Monday, January 12, 2009

IT's Big Blind Spots for 2009 (Volume 2)

Last week I wrote about observations of "Big blind spots" I've noticed that IT Operations -- and vendors -- suffer from. My opinion is that these blind spots are largely due to marketing hype around the more glitzier products and technologies - to the demise of data center operations. They still may not recognize where the biggest unsolved problems still lie.

Without being too provocative, I'll try to highlight some observations I've made during discussions with analysts, customers and end-users. During the past few months, it's become clearer where the industry is still suffering from the BSSs (big blind spots), or at least, from chronic myopia. Knowing of the blind spots makes for better decision-making, and hopefully, better products.

1. The industry assumes “agility” =“virtualization”
This is plain misleading. True, virtualization of software & OSs (via hypervisors or containers or what have you) yields significant mobility benefits. But this agility is at the software level only, and limited by certain factors.

Here's the Big Blind Spot: Virtualization vendors fail to mention the manual administration needed for physical infrastructure. Take, for example, a consolidated server that has a dozen VMs on it. It's probably been outfitted with 4 or more NICs, each of which could sit on different VLANs. So, if you want to have a failover or DR strategy for this server, or you want to migrate VMs off of this server, you're screwed unless you have another identical physical server pre-configured as a host... *including* the 4 or more identical NICs already inserted and ready-to-go. So the "agility" claim for virtualization comes with a caveat -- that your physical hardware, I/O and networking is agile too. hmmm.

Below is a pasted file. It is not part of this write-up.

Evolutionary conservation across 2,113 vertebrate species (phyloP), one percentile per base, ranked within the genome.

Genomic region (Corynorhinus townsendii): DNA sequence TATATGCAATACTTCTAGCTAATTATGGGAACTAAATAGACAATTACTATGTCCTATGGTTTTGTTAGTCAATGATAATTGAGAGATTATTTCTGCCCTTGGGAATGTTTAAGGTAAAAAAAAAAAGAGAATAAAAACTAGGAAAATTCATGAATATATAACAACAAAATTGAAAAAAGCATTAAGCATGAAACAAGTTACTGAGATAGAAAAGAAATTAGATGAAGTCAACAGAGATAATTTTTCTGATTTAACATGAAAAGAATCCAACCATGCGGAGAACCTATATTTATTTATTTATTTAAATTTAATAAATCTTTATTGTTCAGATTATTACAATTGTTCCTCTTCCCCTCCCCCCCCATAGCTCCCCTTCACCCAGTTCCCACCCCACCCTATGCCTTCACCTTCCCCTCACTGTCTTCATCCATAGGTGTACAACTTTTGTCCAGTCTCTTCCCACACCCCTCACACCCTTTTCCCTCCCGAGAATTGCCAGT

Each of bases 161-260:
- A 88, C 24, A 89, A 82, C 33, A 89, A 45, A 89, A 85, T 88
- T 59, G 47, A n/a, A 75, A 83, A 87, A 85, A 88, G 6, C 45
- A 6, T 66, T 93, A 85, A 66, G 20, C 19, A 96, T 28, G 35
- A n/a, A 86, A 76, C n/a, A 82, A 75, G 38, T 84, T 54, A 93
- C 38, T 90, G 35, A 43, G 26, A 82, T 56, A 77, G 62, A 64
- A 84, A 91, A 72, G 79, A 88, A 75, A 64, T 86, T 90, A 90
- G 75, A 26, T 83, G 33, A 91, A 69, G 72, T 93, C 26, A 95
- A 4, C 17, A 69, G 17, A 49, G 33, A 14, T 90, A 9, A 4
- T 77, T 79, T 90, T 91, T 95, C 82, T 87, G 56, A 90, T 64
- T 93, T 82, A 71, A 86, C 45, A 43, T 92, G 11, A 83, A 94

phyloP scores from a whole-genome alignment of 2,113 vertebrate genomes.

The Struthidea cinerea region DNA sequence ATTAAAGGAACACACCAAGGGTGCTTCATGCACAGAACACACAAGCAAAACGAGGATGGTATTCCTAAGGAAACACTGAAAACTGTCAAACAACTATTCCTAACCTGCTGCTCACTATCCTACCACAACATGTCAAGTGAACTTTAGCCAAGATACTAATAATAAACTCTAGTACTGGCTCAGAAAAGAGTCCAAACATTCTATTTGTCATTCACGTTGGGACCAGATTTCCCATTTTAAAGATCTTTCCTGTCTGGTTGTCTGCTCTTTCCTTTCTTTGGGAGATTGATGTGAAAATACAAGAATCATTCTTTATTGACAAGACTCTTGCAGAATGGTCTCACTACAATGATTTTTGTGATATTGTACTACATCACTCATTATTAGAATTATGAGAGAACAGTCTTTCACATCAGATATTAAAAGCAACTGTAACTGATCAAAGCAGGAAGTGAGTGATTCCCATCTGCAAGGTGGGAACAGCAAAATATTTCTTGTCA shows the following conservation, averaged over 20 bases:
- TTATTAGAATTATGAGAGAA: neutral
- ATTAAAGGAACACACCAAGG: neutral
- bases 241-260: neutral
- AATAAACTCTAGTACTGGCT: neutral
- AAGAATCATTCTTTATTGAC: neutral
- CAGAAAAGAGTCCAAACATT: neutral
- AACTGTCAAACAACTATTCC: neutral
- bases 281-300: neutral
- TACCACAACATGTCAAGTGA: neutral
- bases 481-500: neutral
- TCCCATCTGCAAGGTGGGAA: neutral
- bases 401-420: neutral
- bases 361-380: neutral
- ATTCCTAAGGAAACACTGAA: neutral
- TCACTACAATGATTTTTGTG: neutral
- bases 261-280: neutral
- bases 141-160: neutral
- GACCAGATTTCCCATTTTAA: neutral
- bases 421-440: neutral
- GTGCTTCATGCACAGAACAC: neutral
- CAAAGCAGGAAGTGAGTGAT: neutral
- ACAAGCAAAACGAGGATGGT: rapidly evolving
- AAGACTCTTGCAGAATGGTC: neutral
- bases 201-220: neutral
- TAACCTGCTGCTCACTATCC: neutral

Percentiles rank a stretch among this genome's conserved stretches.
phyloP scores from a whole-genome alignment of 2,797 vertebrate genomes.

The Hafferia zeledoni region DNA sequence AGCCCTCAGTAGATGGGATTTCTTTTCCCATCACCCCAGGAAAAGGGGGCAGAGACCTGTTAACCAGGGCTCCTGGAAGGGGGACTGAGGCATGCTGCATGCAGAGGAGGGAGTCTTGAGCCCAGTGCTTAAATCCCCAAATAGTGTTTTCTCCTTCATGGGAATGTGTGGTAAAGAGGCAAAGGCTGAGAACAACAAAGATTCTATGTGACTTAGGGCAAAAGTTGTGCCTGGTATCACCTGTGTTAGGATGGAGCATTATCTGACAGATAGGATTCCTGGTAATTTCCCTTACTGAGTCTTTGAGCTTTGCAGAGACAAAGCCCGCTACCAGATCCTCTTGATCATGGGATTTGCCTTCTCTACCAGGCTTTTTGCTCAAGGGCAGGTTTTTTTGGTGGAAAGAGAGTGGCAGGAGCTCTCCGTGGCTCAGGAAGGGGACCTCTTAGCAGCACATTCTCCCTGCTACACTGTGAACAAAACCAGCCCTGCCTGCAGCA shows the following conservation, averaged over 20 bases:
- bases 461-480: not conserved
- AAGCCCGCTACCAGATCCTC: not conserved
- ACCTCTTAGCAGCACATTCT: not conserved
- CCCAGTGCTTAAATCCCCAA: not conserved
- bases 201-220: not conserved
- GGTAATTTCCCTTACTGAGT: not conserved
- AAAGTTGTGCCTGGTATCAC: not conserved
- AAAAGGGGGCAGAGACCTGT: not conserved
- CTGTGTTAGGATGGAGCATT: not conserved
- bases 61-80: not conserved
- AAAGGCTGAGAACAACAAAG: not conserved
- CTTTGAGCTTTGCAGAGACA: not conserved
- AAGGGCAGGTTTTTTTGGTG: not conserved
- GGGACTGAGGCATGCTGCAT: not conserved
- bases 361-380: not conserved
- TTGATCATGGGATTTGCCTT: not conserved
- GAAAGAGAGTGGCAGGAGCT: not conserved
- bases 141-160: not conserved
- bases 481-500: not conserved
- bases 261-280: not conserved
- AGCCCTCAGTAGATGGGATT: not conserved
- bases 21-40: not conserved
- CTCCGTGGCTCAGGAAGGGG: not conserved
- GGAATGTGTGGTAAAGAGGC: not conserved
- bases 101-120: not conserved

2. The industry assumes “virtualization” = “simplification”
We've heard all of this before. There is certainly simplification created in the ability to *create* new virtual servers. From a development & test perspective, this is a huge breakthrough for developers needing to build-up and tear-down resources.

But here are the Big Blind Spots: As many have begun to point out:
(a) virtualization creates more objects to lifecycle manage, more to layer-on security, and more to simply account for. Sure there are management tools out there, and automated tools are on the way. But nothing changes the growing "VM sprawl"
(b) consolidated servers require more I/O per physical server. As I pointed out above, you'll find that NICs, HBAs, and cabling density will probably also increase. So will your networking headaches.
(c) virtualization puts more VMs at risk if/when HW fails. Yep; this can be solved for (see below) but it doesn't necessarily bolster the idea that virtualization simplifies.
(d) virtualization of part of your data center means that you now have at least two managment silos... those for your virtual infrastructure, and those for your physical servers. That doesn't bolster the simplification argument, either.